One can do what one wants with the interface: now there is at least 2 "working" on an integrated circuit for the Pi.

On the question of what benefit the STN (or original ELM) device is that it creates an "at" command set interface with the OBD-II. The device does all the grunt work with the OBD-II protocol.

An external interface is always possible for under 50 dollars, but where is the fun in that: depends on costs of the needed components for the integrated solution.
External interfaces can be interesting. Note that an iOS device supports wireless but not BT and an Android only supports a specific type of wireless but supports bluetooth.
One has "total control" of the pi and can make the serial communication from the STN available in both formats: something not normally used in cheap external interfaces.
Then y just need software that works : the most common command sent is to query which trouble codes are present on the car. One has a little calculation to decode the reply.

For my own project, I have an older pre-OBD-II car, so my interface will be ALDL but that is another story
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by Wolfram23 » Sat Jul 21, 2012 7:18 pm
Thanks for the feedback guys. Certainly a start. Oxo, any chance you could share where you see these working OBDII - RPi interfaces? I'm definitely out of my element/experience here if I have to manually interface with the OBDII even having that Wiki article, so it would be a great help to see how other people are doing it.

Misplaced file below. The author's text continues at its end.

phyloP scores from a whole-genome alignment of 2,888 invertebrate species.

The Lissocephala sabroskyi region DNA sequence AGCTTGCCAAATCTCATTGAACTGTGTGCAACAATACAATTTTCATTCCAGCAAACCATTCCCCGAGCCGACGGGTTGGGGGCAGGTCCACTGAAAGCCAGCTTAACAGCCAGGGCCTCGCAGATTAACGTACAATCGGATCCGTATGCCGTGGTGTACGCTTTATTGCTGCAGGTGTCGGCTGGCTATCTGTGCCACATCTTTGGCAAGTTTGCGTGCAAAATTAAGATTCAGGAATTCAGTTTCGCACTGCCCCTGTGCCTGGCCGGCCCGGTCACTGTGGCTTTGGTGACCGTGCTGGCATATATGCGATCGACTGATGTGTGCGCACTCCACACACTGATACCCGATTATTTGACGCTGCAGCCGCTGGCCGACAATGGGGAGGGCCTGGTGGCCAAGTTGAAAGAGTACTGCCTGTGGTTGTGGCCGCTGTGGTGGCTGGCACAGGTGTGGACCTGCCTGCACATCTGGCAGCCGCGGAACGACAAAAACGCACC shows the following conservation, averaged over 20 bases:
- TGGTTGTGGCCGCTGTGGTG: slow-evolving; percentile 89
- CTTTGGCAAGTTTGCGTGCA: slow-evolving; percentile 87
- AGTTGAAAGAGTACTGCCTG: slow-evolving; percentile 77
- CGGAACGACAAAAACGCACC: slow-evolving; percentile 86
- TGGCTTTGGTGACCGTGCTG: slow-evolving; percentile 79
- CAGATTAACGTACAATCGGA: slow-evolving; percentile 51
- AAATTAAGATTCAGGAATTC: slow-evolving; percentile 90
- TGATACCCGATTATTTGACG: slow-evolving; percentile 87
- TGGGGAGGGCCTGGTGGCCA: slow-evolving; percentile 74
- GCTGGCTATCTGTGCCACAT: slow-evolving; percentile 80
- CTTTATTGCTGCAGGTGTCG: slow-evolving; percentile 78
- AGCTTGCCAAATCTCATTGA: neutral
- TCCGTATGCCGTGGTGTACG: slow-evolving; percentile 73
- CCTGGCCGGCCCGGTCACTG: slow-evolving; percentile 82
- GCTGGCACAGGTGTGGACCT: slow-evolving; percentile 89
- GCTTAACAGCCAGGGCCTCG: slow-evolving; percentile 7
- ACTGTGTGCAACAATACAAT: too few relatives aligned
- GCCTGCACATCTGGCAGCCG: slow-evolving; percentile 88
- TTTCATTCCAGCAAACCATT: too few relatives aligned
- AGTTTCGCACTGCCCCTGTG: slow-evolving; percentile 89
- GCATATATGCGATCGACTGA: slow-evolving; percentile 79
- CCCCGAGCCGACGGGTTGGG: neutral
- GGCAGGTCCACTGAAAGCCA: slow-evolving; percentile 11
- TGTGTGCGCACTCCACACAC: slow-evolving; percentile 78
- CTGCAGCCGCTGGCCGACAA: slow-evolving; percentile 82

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by oxo » Sat Jul 21, 2012 7:25 pm
One could expect a mother board for the pi with a 9 pin d connector to which one attaches a cable to the obd-ii interface in ones car.
One can then connect to the car via a terminal program from the pi to send simple messages to the car using "at" commands. http://elmelectronics.com/DSheets/ELM327DS.pdf see page 29.
Latter, someone may port 'c' code or python code ( http://symbtelm.moxoed.com http://symbtelm.moxoed.com/user )to create a library of standard command/response interpretation.

Given that the device is permanently attached to the car, "other drivers" that may not notice a red light don't have to send an SMS asking what they should do after it is too late as it is possible to send the problem via "something" to oneself ...

ELM 327 was the original OBD-II "at" interface device.
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by Wolfram23 » Mon Jul 23, 2012 2:59 pm
Learning so much here. Really great.

So, I found an open source software called pyOBD (written in Python) that can interface with, apparently, any ELM chip: